In the search for the amount of interstellar gas in our galaxy, scientists have found traces of bubbles spreading through space when a massive star explodes in a supernova.
As suggested in their work published in Astronomy and astrophysicsThese relics constitute the history of the death of stars and the rotation of the entire Milky Way. The nature of these interstellar clouds, including their formation and evolution, is not fully understood. To change this, scientists led by Juan Diego Soler of the Italian National Institute of Astrophysics used data from the HI4PI project. Its purpose was to observe the sky in the radio wave band to obtain a map of neutral atomic hydrogen across the Milky Way.
Thanks to this team, it was possible to map the distribution and velocity of hydrogen in our galaxy. By combining this information with a model that includes the rotation of the Milky Way, scientists can determine the distance to structures in the gas. The algorithm used, among other things, to analyze the satellite images, helped by extracting minute structures in the hydrogen that could not be recognized by sight.
After stars explode due to supernovae, there is a distinct void
When analyzing the distribution of gas fibers on the galactic scale, the study authors considered it a kind of feedback fingerprint that occurs in the gas after each supernova event in our galaxy. Additional research on this topic should facilitate understanding of the processes that shaped the disk of the Milky Way and provide a tool for studying the “fossils” of past processes to reconstruct the history of our galaxy.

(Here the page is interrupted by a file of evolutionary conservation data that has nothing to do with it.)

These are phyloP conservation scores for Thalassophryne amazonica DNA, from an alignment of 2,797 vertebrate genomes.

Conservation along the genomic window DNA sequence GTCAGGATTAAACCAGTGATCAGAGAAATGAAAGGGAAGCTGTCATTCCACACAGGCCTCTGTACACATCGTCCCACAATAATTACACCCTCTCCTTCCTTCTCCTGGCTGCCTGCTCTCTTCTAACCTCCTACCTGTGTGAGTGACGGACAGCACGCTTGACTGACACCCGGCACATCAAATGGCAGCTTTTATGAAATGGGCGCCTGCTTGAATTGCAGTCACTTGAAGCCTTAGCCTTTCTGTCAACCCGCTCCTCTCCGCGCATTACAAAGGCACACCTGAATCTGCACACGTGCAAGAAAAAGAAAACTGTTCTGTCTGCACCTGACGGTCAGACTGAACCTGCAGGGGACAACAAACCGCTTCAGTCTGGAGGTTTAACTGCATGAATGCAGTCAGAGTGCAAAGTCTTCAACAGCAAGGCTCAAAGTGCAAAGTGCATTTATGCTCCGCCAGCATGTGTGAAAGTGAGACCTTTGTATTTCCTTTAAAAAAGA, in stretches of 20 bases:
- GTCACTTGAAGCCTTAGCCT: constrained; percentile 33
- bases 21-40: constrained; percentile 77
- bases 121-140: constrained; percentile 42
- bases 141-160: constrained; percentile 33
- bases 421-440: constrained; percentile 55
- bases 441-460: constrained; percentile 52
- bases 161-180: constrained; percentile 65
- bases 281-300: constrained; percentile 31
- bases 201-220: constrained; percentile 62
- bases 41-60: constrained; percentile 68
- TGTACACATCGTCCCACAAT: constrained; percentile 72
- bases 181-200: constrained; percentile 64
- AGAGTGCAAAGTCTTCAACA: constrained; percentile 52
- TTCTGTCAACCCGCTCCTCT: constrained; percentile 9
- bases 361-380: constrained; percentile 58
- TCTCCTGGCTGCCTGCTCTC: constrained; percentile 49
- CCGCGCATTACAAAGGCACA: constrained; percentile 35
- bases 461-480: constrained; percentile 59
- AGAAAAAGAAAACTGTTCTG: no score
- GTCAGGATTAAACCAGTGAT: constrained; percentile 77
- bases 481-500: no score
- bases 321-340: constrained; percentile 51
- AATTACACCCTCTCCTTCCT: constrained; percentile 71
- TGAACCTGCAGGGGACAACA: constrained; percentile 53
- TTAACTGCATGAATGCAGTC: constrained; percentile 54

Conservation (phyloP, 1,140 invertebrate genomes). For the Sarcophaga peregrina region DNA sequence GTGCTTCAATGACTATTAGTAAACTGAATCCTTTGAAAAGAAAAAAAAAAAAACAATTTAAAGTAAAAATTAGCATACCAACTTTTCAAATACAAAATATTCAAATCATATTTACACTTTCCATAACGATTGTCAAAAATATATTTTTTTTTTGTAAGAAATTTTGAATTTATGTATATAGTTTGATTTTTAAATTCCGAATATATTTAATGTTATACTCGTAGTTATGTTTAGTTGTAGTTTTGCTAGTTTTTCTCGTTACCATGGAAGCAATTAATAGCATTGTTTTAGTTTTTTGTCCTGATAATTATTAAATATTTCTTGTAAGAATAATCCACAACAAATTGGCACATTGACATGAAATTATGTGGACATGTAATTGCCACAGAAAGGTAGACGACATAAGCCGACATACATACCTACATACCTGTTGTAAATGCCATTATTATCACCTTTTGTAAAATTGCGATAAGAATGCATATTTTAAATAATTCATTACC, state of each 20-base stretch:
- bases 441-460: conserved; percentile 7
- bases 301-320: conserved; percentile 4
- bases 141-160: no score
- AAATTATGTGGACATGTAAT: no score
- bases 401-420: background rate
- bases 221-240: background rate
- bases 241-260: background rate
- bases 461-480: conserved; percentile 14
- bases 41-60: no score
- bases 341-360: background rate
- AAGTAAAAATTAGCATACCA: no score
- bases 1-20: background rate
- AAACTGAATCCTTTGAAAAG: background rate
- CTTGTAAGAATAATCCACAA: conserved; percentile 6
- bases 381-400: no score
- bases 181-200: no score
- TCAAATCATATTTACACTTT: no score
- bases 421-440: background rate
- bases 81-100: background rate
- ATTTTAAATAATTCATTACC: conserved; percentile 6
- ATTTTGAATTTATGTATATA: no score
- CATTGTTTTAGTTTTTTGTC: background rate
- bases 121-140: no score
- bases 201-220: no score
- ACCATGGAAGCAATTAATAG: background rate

The remnants of multiple supernova explosions are likely spewing gas and creating bubbles that explode when they reach the characteristic size of a galactic plane, like bubbles rising to the surface in a glass of sparkling wine. […] The fact that we see mainly horizontal structures in the outer part of the Milky Way, where there is a significant decrease in the number of massive stars and therefore fewer supernovae, indicates that we are recording energy and momentum contributions to star gas formation in our galaxy.Explains Ralph Claesen of the University of Heidelberg
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